I met his physical needs by keeping him comfortable and I offered support for his mental, physical, and spiritual environment. With his permission, I arranged a visit with the chaplain, to offer more spiritual support for him. Watson’s definition of health is a person’s subjective experience, and one of her assumptions about health is that caring will promote health with the patient or the family (Cara, 2003, p. 56). I believe that each individual person has his or her own idea of what health means to him or her.

We need to discover how each patient defines health for his or her own situation. In this moment with my patient, I worked with him to promote health. This was not the health that immediately comes to one’s mind. This was not health as an absence of illness. This patient was not going to get better in his physical health. I tried to promote health with him in the spiritual and emotional parts of the patient. He began to release the worries about his wife and find a more healthful attitude to continue in after our conservation.

The caring environment that Watson describes is her assumption allows the person to choose the best actions for him at any time, and the nurse can help facilitate the environment that the patient desires. My patient wanted some time alone with his wife in the room and did not want to offend his other family members. I told him not to worry about it that I would take care of that for him, and he could focus on having some time with his wife. This was important for him and I could facilitate this change in environment for my patient. He made the decision, but I helped to facilitate it.

Watson’s caring theory really affected me and the area of nursing that I am currently working. I am working on an intensive care unit where my patients come in near death situations daily. These patients need a nurse who understands what it means to care and develop a transpersonal relationship. These patients are coming to grips with the facts that they are about to lose their lives and what happens when they die. They begin questioning everything about this life and what happens to them when they die. These patients really need to be seen as unique individuals with specific needs of their own.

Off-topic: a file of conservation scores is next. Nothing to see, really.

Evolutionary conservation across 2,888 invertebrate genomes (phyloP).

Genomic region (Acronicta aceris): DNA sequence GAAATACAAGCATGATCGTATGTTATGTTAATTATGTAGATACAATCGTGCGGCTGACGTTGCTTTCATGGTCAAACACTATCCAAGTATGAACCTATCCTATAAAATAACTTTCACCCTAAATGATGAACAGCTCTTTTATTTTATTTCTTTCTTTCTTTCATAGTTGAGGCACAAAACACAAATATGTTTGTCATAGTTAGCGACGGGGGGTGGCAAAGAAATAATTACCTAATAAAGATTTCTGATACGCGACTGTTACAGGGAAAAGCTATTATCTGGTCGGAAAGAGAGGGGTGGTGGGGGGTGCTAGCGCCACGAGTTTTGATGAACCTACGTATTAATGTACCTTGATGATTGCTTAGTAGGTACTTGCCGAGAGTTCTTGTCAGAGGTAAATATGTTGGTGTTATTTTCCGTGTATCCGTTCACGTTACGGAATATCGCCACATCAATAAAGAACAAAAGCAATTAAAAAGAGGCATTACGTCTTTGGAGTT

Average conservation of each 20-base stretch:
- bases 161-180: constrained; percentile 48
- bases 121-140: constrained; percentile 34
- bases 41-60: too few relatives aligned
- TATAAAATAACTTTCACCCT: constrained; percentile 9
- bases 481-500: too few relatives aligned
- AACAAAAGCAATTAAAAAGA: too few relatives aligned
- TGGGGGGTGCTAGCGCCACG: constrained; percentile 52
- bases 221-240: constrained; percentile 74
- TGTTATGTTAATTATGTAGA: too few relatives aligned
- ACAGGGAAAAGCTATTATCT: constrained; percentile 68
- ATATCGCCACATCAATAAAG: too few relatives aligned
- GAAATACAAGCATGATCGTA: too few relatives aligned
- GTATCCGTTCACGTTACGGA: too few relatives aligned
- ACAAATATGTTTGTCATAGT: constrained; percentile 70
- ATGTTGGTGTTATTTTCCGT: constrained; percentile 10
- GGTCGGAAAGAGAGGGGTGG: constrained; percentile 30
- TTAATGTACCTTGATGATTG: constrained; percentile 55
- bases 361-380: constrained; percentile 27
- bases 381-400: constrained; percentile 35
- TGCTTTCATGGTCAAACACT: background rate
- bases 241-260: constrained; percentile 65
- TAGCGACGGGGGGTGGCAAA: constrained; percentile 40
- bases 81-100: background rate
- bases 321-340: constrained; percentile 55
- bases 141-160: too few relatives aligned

My caring moment with my patient who seems like his life was greatly fulfilled prior to death leads me to believe that it is very possible to implement Watson’s theory in day-to- day nursing practice. Through the research on Watson’s theory of caring, it provided me with the ability to learn the essential elements of her theory and apply them to clinical situation in the work environment. References Bailey, D. (2009). Caring defined: a comparison and analysis. International Journal for Human Caring, 13(1), 16-31. Retrieves from CINTAHL Plus with Full Text database. Cara, C. (2003).

A pragmatic view of Jean Watson’s caring theory. International Journal for Human Caring, 7(3), 51-61. Retrieved from CINAHL Plus with Full Text. Cohen, J. (1991). Two portraits of caring: a comparison of theorists, Leininger and Watson. Journal of Advanced Nursing, 16(8), 899-909. Retrieved from CINAHL Plus with Full Text. Suliman,W. , Welmann, E. , Omer, T. , & Thomas, L. (2009). Applying Watson’s Nursing Theory to Assess Patient Perceptions of Being Cared for in a Multicultural Environment. Journal of Nursing Research (Taiwan Nurses Association). 17 (4), 293-300. Retrieved from Academic Search Complete database